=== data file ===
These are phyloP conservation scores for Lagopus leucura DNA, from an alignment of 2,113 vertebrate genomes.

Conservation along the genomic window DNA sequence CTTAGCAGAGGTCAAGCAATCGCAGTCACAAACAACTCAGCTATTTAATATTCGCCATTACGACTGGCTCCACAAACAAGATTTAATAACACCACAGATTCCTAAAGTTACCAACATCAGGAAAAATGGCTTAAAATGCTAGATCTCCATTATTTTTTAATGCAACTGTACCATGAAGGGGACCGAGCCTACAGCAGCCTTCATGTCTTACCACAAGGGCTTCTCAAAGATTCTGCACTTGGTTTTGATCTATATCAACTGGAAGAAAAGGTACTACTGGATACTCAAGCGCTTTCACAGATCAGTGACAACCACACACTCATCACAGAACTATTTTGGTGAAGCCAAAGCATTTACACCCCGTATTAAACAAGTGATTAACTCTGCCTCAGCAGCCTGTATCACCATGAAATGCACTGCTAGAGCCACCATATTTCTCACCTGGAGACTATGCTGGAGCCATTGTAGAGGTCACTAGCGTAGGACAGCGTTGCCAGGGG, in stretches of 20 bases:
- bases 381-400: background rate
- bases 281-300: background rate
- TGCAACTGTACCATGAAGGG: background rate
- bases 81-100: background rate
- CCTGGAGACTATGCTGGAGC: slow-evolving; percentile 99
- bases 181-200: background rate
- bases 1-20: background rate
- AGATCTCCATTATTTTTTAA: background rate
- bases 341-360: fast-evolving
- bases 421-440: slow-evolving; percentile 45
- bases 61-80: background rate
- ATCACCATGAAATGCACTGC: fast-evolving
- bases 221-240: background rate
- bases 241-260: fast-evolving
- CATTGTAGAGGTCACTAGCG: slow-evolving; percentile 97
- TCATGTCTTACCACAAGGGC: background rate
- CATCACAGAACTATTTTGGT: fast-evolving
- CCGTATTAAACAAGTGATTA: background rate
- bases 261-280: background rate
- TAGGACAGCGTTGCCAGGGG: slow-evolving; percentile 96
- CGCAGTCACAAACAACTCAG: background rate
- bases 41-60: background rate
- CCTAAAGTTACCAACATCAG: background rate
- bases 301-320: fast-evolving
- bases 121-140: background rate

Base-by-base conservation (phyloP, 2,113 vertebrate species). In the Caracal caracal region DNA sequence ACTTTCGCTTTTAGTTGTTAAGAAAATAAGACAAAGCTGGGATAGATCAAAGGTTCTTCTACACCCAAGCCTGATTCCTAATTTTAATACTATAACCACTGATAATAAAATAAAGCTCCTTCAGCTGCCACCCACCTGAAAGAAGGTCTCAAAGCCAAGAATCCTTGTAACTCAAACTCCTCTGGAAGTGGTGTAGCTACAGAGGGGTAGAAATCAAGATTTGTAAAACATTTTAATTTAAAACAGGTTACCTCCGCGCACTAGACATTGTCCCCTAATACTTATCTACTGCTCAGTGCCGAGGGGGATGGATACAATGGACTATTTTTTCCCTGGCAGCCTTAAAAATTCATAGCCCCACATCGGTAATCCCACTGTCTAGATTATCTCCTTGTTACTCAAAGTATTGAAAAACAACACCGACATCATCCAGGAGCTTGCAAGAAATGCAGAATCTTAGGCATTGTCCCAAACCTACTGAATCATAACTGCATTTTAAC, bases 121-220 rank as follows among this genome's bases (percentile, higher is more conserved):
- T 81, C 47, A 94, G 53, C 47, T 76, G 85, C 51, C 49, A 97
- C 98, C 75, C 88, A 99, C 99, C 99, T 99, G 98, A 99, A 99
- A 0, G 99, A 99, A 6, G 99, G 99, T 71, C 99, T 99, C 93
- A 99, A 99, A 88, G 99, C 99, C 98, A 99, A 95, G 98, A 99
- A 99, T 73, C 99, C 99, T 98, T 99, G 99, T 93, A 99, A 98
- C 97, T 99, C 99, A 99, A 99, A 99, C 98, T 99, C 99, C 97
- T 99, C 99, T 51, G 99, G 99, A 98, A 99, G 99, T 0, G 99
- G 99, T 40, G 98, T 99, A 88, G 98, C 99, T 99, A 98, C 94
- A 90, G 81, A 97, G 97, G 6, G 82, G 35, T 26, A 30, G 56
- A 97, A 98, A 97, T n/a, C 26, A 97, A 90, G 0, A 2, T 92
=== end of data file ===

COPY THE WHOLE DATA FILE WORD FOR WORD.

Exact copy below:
These are phyloP conservation scores for Lagopus leucura DNA, from an alignment of 2,113 vertebrate genomes.

Conservation along the genomic window DNA sequence CTTAGCAGAGGTCAAGCAATCGCAGTCACAAACAACTCAGCTATTTAATATTCGCCATTACGACTGGCTCCACAAACAAGATTTAATAACACCACAGATTCCTAAAGTTACCAACATCAGGAAAAATGGCTTAAAATGCTAGATCTCCATTATTTTTTAATGCAACTGTACCATGAAGGGGACCGAGCCTACAGCAGCCTTCATGTCTTACCACAAGGGCTTCTCAAAGATTCTGCACTTGGTTTTGATCTATATCAACTGGAAGAAAAGGTACTACTGGATACTCAAGCGCTTTCACAGATCAGTGACAACCACACACTCATCACAGAACTATTTTGGTGAAGCCAAAGCATTTACACCCCGTATTAAACAAGTGATTAACTCTGCCTCAGCAGCCTGTATCACCATGAAATGCACTGCTAGAGCCACCATATTTCTCACCTGGAGACTATGCTGGAGCCATTGTAGAGGTCACTAGCGTAGGACAGCGTTGCCAGGGG, in stretches of 20 bases:
- bases 381-400: background rate
- bases 281-300: background rate
- TGCAACTGTACCATGAAGGG: background rate
- bases 81-100: background rate
- CCTGGAGACTATGCTGGAGC: slow-evolving; percentile 99
- bases 181-200: background rate
- bases 1-20: background rate
- AGATCTCCATTATTTTTTAA: background rate
- bases 341-360: fast-evolving
- bases 421-440: slow-evolving; percentile 45
- bases 61-80: background rate
- ATCACCATGAAATGCACTGC: fast-evolving
- bases 221-240: background rate
- bases 241-260: fast-evolving
- CATTGTAGAGGTCACTAGCG: slow-evolving; percentile 97
- TCATGTCTTACCACAAGGGC: background rate
- CATCACAGAACTATTTTGGT: fast-evolving
- CCGTATTAAACAAGTGATTA: background rate
- bases 261-280: background rate
- TAGGACAGCGTTGCCAGGGG: slow-evolving; percentile 96
- CGCAGTCACAAACAACTCAG: background rate
- bases 41-60: background rate
- CCTAAAGTTACCAACATCAG: background rate
- bases 301-320: fast-evolving
- bases 121-140: background rate

Base-by-base conservation (phyloP, 2,113 vertebrate species). In the Caracal caracal region DNA sequence ACTTTCGCTTTTAGTTGTTAAGAAAATAAGACAAAGCTGGGATAGATCAAAGGTTCTTCTACACCCAAGCCTGATTCCTAATTTTAATACTATAACCACTGATAATAAAATAAAGCTCCTTCAGCTGCCACCCACCTGAAAGAAGGTCTCAAAGCCAAGAATCCTTGTAACTCAAACTCCTCTGGAAGTGGTGTAGCTACAGAGGGGTAGAAATCAAGATTTGTAAAACATTTTAATTTAAAACAGGTTACCTCCGCGCACTAGACATTGTCCCCTAATACTTATCTACTGCTCAGTGCCGAGGGGGATGGATACAATGGACTATTTTTTCCCTGGCAGCCTTAAAAATTCATAGCCCCACATCGGTAATCCCACTGTCTAGATTATCTCCTTGTTACTCAAAGTATTGAAAAACAACACCGACATCATCCAGGAGCTTGCAAGAAATGCAGAATCTTAGGCATTGTCCCAAACCTACTGAATCATAACTGCATTTTAAC, bases 121-220 rank as follows among this genome's bases (percentile, higher is more conserved):
- T 81, C 47, A 94, G 53, C 47, T 76, G 85, C 51, C 49, A 97
- C 98, C 75, C 88, A 99, C 99, C 99, T 99, G 98, A 99, A 99
- A 0, G 99, A 99, A 6, G 99, G 99, T 71, C 99, T 99, C 93
- A 99, A 99, A 88, G 99, C 99, C 98, A 99, A 95, G 98, A 99
- A 99, T 73, C 99, C 99, T 98, T 99, G 99, T 93, A 99, A 98
- C 97, T 99, C 99, A 99, A 99, A 99, C 98, T 99, C 99, C 97
- T 99, C 99, T 51, G 99, G 99, A 98, A 99, G 99, T 0, G 99
- G 99, T 40, G 98, T 99, A 88, G 98, C 99, T 99, A 98, C 94
- A 90, G 81, A 97, G 97, G 6, G 82, G 35, T 26, A 30, G 56
- A 97, A 98, A 97, T n/a, C 26, A 97, A 90, G 0, A 2, T 92